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<a href='https://commons.wikimedia.org/w/index.php?curid=7984449'>“To the Colossians,” Codex Harleianus 5557 (12th century)</a>, public domain
“To the Colossians,” Codex Harleianus 5557 (12th century), public domain

Faith, Hope, Love: Basic to Disciple-making

“Faith, hope, love” is a basic part of gospel teaching and disciple-making.

We always thank God, the Father of our Lord Jesus Christ, when we pray for you, since we heard of your faith in Christ Jesus and of the love that you have for all the saints because of the hope laid up for you in heaven. Of this you have heard before in the word of the truth, the gospel… (Col. 1:3–5)

Consider the example of Colossians 1:3–8. The Colossian letter is quite generic. It was intended for a wide audience (see 4:16). The Apostle Paul hadn’t planted or visited the church in Colossae. He wasn’t addressing a person or an urgent problem, but was encouraging believers with a pattern of teaching similar to that in his letter to the Ephesians. What Paul emphasizes in Colossians can be seen as “majors” for our own general teaching and mission.

Immediately after the letter’s greetings, Paul brings attention to the Colossians’ faith, hope and love (verses 3 through 8 form one sentence in Greek). He also did this for the believers in Thessalonica (see 1 Thess. 1:3). The display of faith, hope and love in the lives of believers is what he and his disciple accompanying him, Timothy, were listening for in a report (“since we heard of…,” v. 4; “from the day we heard this,” v. 9). And it’s the basis of their thanks to God (v. 3).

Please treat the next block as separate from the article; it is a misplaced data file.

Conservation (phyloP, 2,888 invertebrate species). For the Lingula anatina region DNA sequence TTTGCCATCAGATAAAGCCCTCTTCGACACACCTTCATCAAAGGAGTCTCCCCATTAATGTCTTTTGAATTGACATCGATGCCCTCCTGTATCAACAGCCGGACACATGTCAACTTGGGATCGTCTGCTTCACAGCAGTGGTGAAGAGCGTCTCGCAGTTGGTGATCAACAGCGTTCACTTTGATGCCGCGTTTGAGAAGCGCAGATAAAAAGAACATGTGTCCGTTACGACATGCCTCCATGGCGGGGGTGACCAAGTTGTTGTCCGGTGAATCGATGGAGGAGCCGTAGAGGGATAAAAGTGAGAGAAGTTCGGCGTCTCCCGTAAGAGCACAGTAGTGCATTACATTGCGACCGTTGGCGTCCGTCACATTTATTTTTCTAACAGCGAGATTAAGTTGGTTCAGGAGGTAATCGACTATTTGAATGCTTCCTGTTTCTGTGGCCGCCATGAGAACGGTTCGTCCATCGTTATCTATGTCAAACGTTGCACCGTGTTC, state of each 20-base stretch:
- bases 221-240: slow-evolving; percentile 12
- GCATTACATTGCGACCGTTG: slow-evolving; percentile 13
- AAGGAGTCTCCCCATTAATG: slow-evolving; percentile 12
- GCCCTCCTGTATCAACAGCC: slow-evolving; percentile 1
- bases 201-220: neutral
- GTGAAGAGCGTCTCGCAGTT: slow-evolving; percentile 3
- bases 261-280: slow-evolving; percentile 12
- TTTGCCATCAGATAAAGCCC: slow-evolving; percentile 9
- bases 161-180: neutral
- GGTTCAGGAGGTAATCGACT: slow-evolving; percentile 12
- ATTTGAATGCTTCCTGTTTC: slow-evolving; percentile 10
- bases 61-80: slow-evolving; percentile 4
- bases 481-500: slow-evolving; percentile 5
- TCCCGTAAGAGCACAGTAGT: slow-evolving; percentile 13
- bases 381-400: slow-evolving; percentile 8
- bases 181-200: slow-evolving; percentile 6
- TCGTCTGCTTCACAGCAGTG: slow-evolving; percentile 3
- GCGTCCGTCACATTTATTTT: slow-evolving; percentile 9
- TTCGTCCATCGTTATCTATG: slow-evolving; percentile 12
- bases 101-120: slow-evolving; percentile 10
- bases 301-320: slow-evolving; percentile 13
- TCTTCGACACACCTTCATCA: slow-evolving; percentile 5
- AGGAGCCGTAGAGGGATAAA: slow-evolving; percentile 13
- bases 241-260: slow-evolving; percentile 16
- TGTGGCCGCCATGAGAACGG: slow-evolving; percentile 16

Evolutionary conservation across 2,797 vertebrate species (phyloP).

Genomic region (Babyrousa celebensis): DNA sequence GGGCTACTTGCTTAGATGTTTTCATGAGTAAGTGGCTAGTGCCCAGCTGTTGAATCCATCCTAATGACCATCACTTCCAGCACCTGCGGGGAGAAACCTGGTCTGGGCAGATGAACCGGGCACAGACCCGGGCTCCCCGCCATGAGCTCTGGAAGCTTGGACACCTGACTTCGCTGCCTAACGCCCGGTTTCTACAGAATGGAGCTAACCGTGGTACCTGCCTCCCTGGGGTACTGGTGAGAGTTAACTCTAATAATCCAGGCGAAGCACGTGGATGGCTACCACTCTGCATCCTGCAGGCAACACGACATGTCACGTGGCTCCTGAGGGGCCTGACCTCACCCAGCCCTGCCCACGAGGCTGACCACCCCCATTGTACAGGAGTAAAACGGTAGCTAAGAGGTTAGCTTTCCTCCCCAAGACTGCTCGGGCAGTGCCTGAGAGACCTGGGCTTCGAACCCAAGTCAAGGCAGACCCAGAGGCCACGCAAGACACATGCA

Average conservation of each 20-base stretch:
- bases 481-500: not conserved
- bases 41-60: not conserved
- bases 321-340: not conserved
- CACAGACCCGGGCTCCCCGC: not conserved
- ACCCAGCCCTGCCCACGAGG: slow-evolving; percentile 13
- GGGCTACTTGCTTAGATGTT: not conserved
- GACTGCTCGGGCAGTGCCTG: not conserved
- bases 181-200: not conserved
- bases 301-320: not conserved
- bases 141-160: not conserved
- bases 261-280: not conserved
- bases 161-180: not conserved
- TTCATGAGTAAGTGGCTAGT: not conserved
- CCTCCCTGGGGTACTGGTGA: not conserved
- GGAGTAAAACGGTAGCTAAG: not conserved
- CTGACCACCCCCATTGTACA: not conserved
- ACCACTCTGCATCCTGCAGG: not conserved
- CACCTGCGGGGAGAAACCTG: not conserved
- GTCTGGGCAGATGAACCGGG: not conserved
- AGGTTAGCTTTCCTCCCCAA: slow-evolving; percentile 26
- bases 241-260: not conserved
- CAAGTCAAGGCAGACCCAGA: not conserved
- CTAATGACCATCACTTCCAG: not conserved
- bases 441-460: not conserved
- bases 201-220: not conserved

The Colossian believers heard of “faith, hope, love” before, when the gospel came to them (v. 5, 7). “Faith in Christ Jesus,” “love for all the saints,” and “hope laid up in heaven” aren’t the gospel — Paul reminds them of the gospel next (vv. 15–23) — but they flow directly from it and are in his preaching of it. They’re marks of gospel understanding and growth in Christ.

Paul doesn’t introduce faith, hope, and love in the letter as advanced theological education. In fact, this teaching came earlier through Epaphras, which tells us that “faith, hope, love” is an apostolic pattern of teaching. Either it preceded Paul, Timothy and Epaphras and they were taught it, or a revelation proceeded from Paul to his companions and then to the Colossians. It’s meant to be passed on. Look for it in the apostles’ teaching.

Faith in Christ, hope in heaven and love for God’s people are basic to a disciple, and pursuing these in another person’s life is basic to disciple-making. In Colossians, Paul was inspired by the Holy Spirit to highlight faith, hope, and love first. He uses them in the letter as an outline for his teaching and a basis for his commands. Evidence of faith, hope and love is how Paul could know and celebrate that the gospel “is bearing fruit and growing throughout the whole world” (vv. 5–6)!